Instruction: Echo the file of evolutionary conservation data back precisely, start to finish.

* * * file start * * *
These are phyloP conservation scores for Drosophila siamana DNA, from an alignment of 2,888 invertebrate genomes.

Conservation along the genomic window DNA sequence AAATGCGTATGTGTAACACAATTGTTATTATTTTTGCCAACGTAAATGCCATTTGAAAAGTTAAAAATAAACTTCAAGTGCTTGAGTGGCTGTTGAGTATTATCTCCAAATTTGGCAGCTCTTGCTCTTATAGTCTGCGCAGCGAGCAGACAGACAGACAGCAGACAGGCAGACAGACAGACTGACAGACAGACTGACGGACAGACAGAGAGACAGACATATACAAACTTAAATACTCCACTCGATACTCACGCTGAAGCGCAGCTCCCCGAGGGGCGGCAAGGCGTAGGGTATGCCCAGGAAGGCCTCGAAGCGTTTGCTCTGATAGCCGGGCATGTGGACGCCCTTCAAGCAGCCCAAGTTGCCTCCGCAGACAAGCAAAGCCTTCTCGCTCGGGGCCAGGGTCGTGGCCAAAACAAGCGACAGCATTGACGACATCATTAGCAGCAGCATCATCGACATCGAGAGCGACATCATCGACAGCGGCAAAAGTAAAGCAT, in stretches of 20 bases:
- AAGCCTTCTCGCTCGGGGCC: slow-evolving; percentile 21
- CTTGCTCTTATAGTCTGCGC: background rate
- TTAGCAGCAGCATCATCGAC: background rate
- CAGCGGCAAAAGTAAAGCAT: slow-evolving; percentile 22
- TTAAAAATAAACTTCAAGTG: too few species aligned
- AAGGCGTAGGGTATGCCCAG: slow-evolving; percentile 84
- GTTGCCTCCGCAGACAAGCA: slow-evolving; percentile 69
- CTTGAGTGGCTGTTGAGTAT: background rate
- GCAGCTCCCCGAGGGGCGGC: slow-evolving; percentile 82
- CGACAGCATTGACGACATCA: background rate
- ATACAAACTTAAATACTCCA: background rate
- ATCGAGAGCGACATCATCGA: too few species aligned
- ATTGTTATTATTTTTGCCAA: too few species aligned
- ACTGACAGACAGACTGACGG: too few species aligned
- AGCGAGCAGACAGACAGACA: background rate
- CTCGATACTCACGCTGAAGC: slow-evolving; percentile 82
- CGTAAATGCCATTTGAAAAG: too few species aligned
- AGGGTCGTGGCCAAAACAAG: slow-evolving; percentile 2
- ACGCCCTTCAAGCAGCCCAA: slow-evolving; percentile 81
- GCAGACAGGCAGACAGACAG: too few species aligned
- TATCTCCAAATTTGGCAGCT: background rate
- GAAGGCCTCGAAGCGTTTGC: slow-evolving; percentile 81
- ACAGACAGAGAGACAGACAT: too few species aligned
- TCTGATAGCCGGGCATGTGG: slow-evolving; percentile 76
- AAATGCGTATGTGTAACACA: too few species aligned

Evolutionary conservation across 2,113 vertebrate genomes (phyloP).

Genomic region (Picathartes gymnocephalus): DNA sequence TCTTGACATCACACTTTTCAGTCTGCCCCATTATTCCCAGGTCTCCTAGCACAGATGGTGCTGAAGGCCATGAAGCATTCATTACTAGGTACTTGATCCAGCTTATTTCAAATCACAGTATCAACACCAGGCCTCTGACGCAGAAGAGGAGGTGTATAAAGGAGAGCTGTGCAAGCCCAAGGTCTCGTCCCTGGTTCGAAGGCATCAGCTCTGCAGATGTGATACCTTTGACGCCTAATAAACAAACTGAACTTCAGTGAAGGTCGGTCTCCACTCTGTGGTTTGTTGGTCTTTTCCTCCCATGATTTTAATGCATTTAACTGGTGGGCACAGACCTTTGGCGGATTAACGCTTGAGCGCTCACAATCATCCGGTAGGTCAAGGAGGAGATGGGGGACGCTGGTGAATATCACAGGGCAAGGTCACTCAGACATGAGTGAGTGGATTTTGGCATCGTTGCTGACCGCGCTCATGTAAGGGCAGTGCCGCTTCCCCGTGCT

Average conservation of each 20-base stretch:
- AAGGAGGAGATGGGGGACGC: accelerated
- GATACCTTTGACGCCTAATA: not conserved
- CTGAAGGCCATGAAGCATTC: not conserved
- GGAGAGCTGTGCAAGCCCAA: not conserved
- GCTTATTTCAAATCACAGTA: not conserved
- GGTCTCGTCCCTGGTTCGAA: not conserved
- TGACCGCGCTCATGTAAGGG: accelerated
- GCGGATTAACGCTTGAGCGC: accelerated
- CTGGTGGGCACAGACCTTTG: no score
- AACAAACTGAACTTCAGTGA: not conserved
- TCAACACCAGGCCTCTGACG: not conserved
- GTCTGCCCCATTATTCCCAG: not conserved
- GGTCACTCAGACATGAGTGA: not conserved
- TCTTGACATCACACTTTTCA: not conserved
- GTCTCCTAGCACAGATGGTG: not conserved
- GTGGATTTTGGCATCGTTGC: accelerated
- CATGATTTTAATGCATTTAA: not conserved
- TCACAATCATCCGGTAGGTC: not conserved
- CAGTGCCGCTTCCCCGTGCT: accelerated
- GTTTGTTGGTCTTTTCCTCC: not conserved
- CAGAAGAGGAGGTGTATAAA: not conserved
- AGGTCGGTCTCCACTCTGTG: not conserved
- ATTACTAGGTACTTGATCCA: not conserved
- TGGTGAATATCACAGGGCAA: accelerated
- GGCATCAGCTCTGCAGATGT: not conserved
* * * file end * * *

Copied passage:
These are phyloP conservation scores for Drosophila siamana DNA, from an alignment of 2,888 invertebrate genomes.

Conservation along the genomic window DNA sequence AAATGCGTATGTGTAACACAATTGTTATTATTTTTGCCAACGTAAATGCCATTTGAAAAGTTAAAAATAAACTTCAAGTGCTTGAGTGGCTGTTGAGTATTATCTCCAAATTTGGCAGCTCTTGCTCTTATAGTCTGCGCAGCGAGCAGACAGACAGACAGCAGACAGGCAGACAGACAGACTGACAGACAGACTGACGGACAGACAGAGAGACAGACATATACAAACTTAAATACTCCACTCGATACTCACGCTGAAGCGCAGCTCCCCGAGGGGCGGCAAGGCGTAGGGTATGCCCAGGAAGGCCTCGAAGCGTTTGCTCTGATAGCCGGGCATGTGGACGCCCTTCAAGCAGCCCAAGTTGCCTCCGCAGACAAGCAAAGCCTTCTCGCTCGGGGCCAGGGTCGTGGCCAAAACAAGCGACAGCATTGACGACATCATTAGCAGCAGCATCATCGACATCGAGAGCGACATCATCGACAGCGGCAAAAGTAAAGCAT, in stretches of 20 bases:
- AAGCCTTCTCGCTCGGGGCC: slow-evolving; percentile 21
- CTTGCTCTTATAGTCTGCGC: background rate
- TTAGCAGCAGCATCATCGAC: background rate
- CAGCGGCAAAAGTAAAGCAT: slow-evolving; percentile 22
- TTAAAAATAAACTTCAAGTG: too few species aligned
- AAGGCGTAGGGTATGCCCAG: slow-evolving; percentile 84
- GTTGCCTCCGCAGACAAGCA: slow-evolving; percentile 69
- CTTGAGTGGCTGTTGAGTAT: background rate
- GCAGCTCCCCGAGGGGCGGC: slow-evolving; percentile 82
- CGACAGCATTGACGACATCA: background rate
- ATACAAACTTAAATACTCCA: background rate
- ATCGAGAGCGACATCATCGA: too few species aligned
- ATTGTTATTATTTTTGCCAA: too few species aligned
- ACTGACAGACAGACTGACGG: too few species aligned
- AGCGAGCAGACAGACAGACA: background rate
- CTCGATACTCACGCTGAAGC: slow-evolving; percentile 82
- CGTAAATGCCATTTGAAAAG: too few species aligned
- AGGGTCGTGGCCAAAACAAG: slow-evolving; percentile 2
- ACGCCCTTCAAGCAGCCCAA: slow-evolving; percentile 81
- GCAGACAGGCAGACAGACAG: too few species aligned
- TATCTCCAAATTTGGCAGCT: background rate
- GAAGGCCTCGAAGCGTTTGC: slow-evolving; percentile 81
- ACAGACAGAGAGACAGACAT: too few species aligned
- TCTGATAGCCGGGCATGTGG: slow-evolving; percentile 76
- AAATGCGTATGTGTAACACA: too few species aligned

Evolutionary conservation across 2,113 vertebrate genomes (phyloP).

Genomic region (Picathartes gymnocephalus): DNA sequence TCTTGACATCACACTTTTCAGTCTGCCCCATTATTCCCAGGTCTCCTAGCACAGATGGTGCTGAAGGCCATGAAGCATTCATTACTAGGTACTTGATCCAGCTTATTTCAAATCACAGTATCAACACCAGGCCTCTGACGCAGAAGAGGAGGTGTATAAAGGAGAGCTGTGCAAGCCCAAGGTCTCGTCCCTGGTTCGAAGGCATCAGCTCTGCAGATGTGATACCTTTGACGCCTAATAAACAAACTGAACTTCAGTGAAGGTCGGTCTCCACTCTGTGGTTTGTTGGTCTTTTCCTCCCATGATTTTAATGCATTTAACTGGTGGGCACAGACCTTTGGCGGATTAACGCTTGAGCGCTCACAATCATCCGGTAGGTCAAGGAGGAGATGGGGGACGCTGGTGAATATCACAGGGCAAGGTCACTCAGACATGAGTGAGTGGATTTTGGCATCGTTGCTGACCGCGCTCATGTAAGGGCAGTGCCGCTTCCCCGTGCT

Average conservation of each 20-base stretch:
- AAGGAGGAGATGGGGGACGC: accelerated
- GATACCTTTGACGCCTAATA: not conserved
- CTGAAGGCCATGAAGCATTC: not conserved
- GGAGAGCTGTGCAAGCCCAA: not conserved
- GCTTATTTCAAATCACAGTA: not conserved
- GGTCTCGTCCCTGGTTCGAA: not conserved
- TGACCGCGCTCATGTAAGGG: accelerated
- GCGGATTAACGCTTGAGCGC: accelerated
- CTGGTGGGCACAGACCTTTG: no score
- AACAAACTGAACTTCAGTGA: not conserved
- TCAACACCAGGCCTCTGACG: not conserved
- GTCTGCCCCATTATTCCCAG: not conserved
- GGTCACTCAGACATGAGTGA: not conserved
- TCTTGACATCACACTTTTCA: not conserved
- GTCTCCTAGCACAGATGGTG: not conserved
- GTGGATTTTGGCATCGTTGC: accelerated
- CATGATTTTAATGCATTTAA: not conserved
- TCACAATCATCCGGTAGGTC: not conserved
- CAGTGCCGCTTCCCCGTGCT: accelerated
- GTTTGTTGGTCTTTTCCTCC: not conserved
- CAGAAGAGGAGGTGTATAAA: not conserved
- AGGTCGGTCTCCACTCTGTG: not conserved
- ATTACTAGGTACTTGATCCA: not conserved
- TGGTGAATATCACAGGGCAA: accelerated
- GGCATCAGCTCTGCAGATGT: not conserved